National Sea Rescue Institute (NSRI) Knysna deputy station commander Declan Nurse said the duty crew responded aboard the sea rescue craft Jaytee IV at 7.15am on Saturday following reports from staff at the St James Hotel of a whale shark appearing to be stranded on the shoreline 4km up the Knysna Lagoon.

“On arrival on the scene the animal, appearing to be weak and in ill-health, was assisted with breathing using a water pump to pump water through its gills and the animal appeared to gather strength,” he said.

Advice was sought from specialists and the NSRI crew were joined on the scene by SA National Parks (SANParks) rangers. The Knysna Motor Strippers towing company provided towing strops which were used to attempt to return the animal to the water. A group of paddlers also joined the efforts to try to save the whale shark.

“Once in deeper water, initially the animal appeared to swim but on further observation the animal appeared to lose the will to fight and it is strongly suspected, according to marine specialists and vets, that the cold water was what affected the animal – normally found further north in KwaZulu-Natal in warmer waters,” Nurse said.

“We then used the strops provided to tow the animal using our sea rescue craft and attempts were made to return the animal to deep-sea water beyond the Heads in an effort to give the animal its best chance at survival, but each time we neared the Heads where water temperature was colder the whale shark escaped and returned to the shallower warmer waters nearer to sand banks.

“The whale shark is currently about a nautical mile from the Heads inside of the lagoon in shallower warmer waters and although we are cautiously optimistic that the whale shark may survive SANParks rangers will continue to monitor the animal which remains close to their offices. NSRI thank all who assisted, SANParks rangers and the public,” Nurse said.

Whale sharks – the biggest fish in the world – are docile, non-aggressive animals that pose no danger to humans.

 

 

eNCA

LOL! CHINESE ZOO UNDER FIRE FOR DISGUISING A HAIRY DOG AS LION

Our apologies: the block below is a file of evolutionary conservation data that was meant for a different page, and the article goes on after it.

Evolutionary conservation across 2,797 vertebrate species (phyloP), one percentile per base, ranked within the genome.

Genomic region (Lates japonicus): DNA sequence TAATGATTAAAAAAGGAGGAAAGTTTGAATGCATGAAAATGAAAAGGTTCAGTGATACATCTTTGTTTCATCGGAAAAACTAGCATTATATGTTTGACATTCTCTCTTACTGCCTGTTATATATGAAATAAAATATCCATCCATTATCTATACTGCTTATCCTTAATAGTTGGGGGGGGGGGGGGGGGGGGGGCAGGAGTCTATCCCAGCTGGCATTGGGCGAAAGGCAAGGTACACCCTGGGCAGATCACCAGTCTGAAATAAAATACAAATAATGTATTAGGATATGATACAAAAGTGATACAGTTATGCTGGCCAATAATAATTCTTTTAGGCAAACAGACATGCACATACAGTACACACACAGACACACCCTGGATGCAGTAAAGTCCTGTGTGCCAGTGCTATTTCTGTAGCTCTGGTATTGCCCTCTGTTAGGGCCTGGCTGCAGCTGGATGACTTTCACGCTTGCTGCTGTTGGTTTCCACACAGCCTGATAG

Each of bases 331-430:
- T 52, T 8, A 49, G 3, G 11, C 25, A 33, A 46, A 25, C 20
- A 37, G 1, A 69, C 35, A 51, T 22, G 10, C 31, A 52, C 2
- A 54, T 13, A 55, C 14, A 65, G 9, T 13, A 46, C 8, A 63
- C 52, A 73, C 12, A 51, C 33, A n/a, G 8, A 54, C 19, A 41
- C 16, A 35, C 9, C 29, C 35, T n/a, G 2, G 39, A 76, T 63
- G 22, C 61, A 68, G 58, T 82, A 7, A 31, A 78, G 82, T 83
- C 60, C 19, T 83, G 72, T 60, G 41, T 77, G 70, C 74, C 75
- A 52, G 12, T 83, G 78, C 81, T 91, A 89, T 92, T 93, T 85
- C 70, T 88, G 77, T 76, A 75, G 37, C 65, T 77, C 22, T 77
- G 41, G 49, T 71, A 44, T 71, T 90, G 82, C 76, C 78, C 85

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A Chinese zoo’s supposed ‘African lion’ was exposed as a fraud when the dog (above) used as a substitute started barking.


The zoo in the People’s Park of Luohe, in the central province of Henan, replaced exotic exhibits with common species, according to the state-run Beijing Youth Daily.

It quoted a customer surnamed Liu who wanted to show her son the different sounds animals made – but he pointed out that the animal in the cage labelled ‘African lion’ was barking.

The beast was in fact a Tibetan mastiff – a large and long-haired breed of dog.

“The zoo is absolutely cheating us,” the paper quoted Liu, who was charged 15 yuan ($2.45) for the ticket, as saying.

“They are trying to disguise the dogs as lions.”

Three other species housed incorrectly included two coypu rodents in a snake’s cage, a white fox in a leopard’s den, and another dog in a wolf pen.

The chief of the park’s animal department, Liu Suya, told the paper that while it does have a lion, it had been taken to a breeding facility and the dog – which belonged to an employee – had been temporarily housed in the zoo over safety concerns.

Users of China’s Twitter-like Sina Weibo service mocked the zoo.

“This is not funny at all. It’s sad for both the zoo and the animals,” said one.

“They should at least use a husky to pretend to be a wolf,” said another.

 

Times Live

PHOTOS: HUMPBACK WHALE IN SANDY BAY BEACH

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File photo: The City was informed of the beached whale on Sunday morning. Picture: Reuters


 

Cape Town – A juvenile humpback whale beached at Sandy Bay beach in the early hours of Sunday Morning.

Personnel from the City of Cape Town’s Environmental Management Department and the National Department of Environmental Affairs are on the scene.

The public is requested to please avoid the area as the beach will remain closed for the rest of the day.

The City was informed of the beached whale on Sunday morning.

Officials from the National Department of Environmental Affairs have decided on euthanasia.

Once the process has been concluded the carcass will be towed to the Hout Bay harbour from where it will be taken to the landfill site at Vissershok.

The public is requested to avoid Sandy Bay beach and the Hout Bay harbour during the course of the day as the operation will only be completed late on Sunday evening.